Toronto library redesign for modern learning and collaboration
Late last week I was in a dingy hotel room in Toronto, and in search of a better place to work I decided to try the main branch of the Toronto public library. I had no idea that I was about to experience a modern example of creative use of space that builds on digital technology, and is an example for every school thinking about how to foster creative learning and collaboration environments. The library is well into a $34 million revitalization to transform it “into a library of the future - one that will meet the diverse needs of today's and tomorrow's learners.” The new design includes the following features:
- Small group discussion “pods”—these are small, circular, glass-encased areas with a table in the middle—that allow for two or three people to converse while not disturbing others nearby, and also, because they are glass, maintain the wide open feel of the overall open floor plan.
- Tables with different configurations, so that a single person or a group of many different sizes could easily find a spot to work. Many of the options for people working alone were next to large windows allowing in abundant natural light.
- Small rooms to the side of the main room that were bigger than the pods, and had whiteboards.
- A bank of televisions set to different channels, with circular seats in front of all of them collectively. Above each seat was a cone that directed the audio from one of the TV programs down to the seat below. If you were standing anywhere other than directly below the cone you couldn’t hear the audio, so it didn’t disturb anyone working nearby.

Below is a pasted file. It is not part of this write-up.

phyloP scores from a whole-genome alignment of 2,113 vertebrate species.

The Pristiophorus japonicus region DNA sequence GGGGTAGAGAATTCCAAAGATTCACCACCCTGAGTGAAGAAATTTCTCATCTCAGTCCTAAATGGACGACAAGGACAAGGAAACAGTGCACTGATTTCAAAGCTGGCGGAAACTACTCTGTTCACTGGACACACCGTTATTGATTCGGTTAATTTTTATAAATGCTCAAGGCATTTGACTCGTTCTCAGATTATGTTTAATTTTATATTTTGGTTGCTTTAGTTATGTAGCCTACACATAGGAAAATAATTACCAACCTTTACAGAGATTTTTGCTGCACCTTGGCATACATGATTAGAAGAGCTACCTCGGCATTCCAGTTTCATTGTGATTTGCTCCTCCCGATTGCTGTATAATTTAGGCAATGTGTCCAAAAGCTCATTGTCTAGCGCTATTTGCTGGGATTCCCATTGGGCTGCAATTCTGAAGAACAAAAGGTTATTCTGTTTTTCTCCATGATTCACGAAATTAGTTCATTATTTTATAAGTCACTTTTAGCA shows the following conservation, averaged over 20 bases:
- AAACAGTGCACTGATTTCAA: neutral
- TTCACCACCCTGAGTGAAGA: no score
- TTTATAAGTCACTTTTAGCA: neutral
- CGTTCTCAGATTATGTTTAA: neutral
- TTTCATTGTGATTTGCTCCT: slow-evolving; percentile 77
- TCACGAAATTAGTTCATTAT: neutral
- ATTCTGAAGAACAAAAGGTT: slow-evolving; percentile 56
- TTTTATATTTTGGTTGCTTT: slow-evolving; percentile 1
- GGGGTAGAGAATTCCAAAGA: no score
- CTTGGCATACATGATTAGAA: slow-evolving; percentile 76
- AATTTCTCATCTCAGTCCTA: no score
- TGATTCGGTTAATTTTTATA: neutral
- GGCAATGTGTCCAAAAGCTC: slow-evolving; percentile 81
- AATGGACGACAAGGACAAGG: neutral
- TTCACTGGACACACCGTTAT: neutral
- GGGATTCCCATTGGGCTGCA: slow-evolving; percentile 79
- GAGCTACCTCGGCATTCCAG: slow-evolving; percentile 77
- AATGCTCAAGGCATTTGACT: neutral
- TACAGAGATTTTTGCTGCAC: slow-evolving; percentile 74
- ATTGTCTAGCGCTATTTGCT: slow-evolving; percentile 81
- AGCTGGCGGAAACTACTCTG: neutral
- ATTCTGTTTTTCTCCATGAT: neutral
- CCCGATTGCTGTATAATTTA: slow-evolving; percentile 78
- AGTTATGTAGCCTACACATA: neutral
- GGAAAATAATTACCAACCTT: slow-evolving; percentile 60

- Wifi was available for those with their own computers, and desktop computers for others to use.
- Power outlets were distributed throughout the building.
- An excellent coffee shop connected to the library, which allowed visitors to bring coffee in.
On this sunny Sunday afternoon the Toronto library and coffee shop were both crowded with people of all ages, in seemingly endless configurations, alone or in groups, using various computing devices and/or paper materials.
It’s going to be a long process to get to the point where most learning environments in middle and high schools are creatively geared toward multiple types of learning and collaboration, given the development time and capital costs involved. It’s notable that many students will start their education in an elementary school classroom that encourages different types of learning and collaboration, perhaps end their formal education in a college or university with similar spaces, but spend six of their most formative in-between years largely in classrooms with rows of desks in front of a teacher in which active learning and collaboration have to overcome the physical space instead of being nurtured by it.
See the Toronto library web page for details and more pictures.